Stochastic Modelling in Industry (Probability/ActSci)


Stochastic Modelling in Industry
Organizer and Chair: Neal Madras (York University)
[PDF]

GUANGYU FU, Scotiabank
Managing Volatility Smile in the Option Market: SABR, Local Volatility and Other Models  [PDF]

Implied volatility smile patterns are commonly seen in option products. In this talk, we will review the evolution of mathematical models to manage these smiles. SABR model on interest rate products and local volatility model on equity products will be specifically introduced. Practical issues and some rule-of-thumb solutions adopted by the industry will be discussed as well.

DAN WILSON, Invidi Technologies Corporation
Challenges of Centralized and Distributed Control for Addressable Advertising  [PDF]

The increased flexibility and efficiency of addressable television advertising incurs a similar increase in the complexity and difficulty of management and measurement. Many of the problems that arise are highly amenable to stochastic modelling. Three problems are presented. The first, a centralized problem of shared resource allocation, deals with both long and short-term prediction of collisions between commercial breaks across sets of networks. The second, prediction of audience sizes given complex targeting criteria, involves centralized control mixed together with distributed decision making. A third problem highlights the difficulty of correctly pacing the delivery of advertisements when final delivery decisions are made probabilistically by end-user devices in the face of lossy and slow two-way communication with those devices.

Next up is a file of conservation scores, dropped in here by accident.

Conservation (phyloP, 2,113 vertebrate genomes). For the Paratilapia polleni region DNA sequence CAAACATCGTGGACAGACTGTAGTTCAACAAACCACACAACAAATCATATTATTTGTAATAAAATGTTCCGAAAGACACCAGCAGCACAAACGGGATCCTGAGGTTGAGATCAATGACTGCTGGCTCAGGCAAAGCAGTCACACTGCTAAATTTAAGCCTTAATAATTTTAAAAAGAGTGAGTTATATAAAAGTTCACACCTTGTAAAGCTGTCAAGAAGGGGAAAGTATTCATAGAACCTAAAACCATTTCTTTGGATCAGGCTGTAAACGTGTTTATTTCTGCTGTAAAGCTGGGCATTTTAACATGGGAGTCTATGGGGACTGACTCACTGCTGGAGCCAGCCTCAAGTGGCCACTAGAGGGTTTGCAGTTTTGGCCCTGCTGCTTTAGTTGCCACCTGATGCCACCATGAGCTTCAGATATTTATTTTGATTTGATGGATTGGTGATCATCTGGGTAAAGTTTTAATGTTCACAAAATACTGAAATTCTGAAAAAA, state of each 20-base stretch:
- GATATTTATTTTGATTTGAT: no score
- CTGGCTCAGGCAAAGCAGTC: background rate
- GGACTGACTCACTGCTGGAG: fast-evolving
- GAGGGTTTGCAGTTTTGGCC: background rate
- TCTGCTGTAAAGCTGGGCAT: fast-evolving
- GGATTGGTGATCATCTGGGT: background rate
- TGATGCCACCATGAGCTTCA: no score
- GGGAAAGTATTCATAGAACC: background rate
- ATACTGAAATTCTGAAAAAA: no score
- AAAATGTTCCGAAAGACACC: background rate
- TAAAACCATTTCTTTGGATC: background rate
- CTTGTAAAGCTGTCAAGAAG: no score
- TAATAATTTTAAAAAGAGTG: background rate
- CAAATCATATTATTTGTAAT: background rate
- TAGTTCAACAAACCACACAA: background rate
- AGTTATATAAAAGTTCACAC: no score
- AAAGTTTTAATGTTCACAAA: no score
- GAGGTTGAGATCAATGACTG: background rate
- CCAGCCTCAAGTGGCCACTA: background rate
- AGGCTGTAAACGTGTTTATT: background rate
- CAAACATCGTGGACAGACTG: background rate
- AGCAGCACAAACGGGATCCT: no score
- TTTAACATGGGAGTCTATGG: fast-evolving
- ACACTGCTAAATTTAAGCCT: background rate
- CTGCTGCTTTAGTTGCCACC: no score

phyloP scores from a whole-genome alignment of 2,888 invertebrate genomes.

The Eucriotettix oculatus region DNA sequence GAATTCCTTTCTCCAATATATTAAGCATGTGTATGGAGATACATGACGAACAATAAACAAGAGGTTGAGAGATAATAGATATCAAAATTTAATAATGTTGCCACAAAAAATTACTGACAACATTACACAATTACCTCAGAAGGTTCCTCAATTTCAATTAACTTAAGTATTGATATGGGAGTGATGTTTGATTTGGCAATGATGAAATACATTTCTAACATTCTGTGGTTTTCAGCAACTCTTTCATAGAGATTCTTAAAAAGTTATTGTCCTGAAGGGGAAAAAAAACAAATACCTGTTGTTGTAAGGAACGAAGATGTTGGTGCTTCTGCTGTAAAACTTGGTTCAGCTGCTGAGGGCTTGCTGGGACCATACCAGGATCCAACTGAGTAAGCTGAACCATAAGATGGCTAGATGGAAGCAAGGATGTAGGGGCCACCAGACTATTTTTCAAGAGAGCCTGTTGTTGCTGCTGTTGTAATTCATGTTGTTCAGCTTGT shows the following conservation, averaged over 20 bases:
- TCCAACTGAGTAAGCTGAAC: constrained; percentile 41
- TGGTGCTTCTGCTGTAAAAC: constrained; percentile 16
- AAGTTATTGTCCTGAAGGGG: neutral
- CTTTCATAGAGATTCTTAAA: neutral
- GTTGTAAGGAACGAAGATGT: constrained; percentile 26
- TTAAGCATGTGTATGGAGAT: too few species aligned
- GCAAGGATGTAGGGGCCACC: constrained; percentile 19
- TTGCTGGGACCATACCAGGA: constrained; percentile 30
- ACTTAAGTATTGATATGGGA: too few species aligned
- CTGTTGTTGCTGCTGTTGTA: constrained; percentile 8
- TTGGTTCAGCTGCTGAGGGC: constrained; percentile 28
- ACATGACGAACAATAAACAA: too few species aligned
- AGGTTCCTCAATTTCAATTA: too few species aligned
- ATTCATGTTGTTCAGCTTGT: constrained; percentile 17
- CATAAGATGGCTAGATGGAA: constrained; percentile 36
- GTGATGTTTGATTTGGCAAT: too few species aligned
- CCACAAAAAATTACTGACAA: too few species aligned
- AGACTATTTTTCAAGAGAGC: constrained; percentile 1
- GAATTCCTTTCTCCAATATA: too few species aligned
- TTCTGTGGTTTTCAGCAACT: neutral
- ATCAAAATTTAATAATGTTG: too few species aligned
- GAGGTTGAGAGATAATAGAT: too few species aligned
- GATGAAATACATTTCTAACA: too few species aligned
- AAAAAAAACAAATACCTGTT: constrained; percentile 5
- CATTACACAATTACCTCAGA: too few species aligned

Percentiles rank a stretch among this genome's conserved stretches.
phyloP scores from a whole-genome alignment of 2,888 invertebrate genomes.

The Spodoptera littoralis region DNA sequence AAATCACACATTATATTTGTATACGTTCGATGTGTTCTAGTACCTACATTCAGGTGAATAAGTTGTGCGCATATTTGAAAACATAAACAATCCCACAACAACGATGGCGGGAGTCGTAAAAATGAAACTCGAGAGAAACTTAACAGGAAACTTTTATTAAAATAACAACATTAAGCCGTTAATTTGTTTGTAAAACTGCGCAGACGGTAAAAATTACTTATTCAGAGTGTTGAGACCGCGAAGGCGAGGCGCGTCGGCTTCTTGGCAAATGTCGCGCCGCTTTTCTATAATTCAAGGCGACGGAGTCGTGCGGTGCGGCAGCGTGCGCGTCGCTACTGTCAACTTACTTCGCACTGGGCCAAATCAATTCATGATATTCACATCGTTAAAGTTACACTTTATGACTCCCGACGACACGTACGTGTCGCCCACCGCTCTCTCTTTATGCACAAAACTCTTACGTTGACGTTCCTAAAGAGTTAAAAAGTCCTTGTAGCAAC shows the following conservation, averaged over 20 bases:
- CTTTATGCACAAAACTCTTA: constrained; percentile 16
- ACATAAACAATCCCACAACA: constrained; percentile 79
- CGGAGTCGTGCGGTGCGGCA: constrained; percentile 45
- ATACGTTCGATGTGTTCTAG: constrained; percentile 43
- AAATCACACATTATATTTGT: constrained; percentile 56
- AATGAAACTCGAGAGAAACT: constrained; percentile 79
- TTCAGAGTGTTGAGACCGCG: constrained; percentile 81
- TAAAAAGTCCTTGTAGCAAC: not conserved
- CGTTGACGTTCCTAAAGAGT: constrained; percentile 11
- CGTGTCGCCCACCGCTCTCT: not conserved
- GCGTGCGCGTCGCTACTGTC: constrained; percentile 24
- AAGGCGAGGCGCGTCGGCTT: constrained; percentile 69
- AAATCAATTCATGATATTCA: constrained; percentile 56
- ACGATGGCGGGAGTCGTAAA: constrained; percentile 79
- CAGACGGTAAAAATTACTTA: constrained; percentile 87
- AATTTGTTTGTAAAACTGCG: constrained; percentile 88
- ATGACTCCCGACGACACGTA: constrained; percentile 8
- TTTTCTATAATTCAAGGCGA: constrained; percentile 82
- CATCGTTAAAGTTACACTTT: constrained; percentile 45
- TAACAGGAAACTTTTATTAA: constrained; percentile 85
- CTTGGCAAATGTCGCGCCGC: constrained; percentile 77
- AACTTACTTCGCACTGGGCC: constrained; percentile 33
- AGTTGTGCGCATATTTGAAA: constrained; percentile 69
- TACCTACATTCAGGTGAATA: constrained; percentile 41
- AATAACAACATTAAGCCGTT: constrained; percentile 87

PING WU, Bank of Montreal
Pricing Interest Rate Exotic Under LIBOR Market Model  [PDF]

LIBOR market model (LMM) is a complicated interest rate model and it is widely used in industry. Because of the non-Markov property of the LMM, a naively implemented tree will not recombine. Thus the size of this na\"\i ve tree will grow explosively and the tree cannot be efficiently evaluated by computer simulations. This talk presents a Least Square Monte Carlo method, proposed by Longstaff-Schwartz, to price high dimensional American-style derivatives. We first rewrite the discrete version of the LMM and then carry out the calibration for the LMM. Finally, we use the Least Square Monte Carlo method for pricing interest rate exotics. Numerical results suggest that this method can produce convergent and accurate pricing results for interest rate derivatives.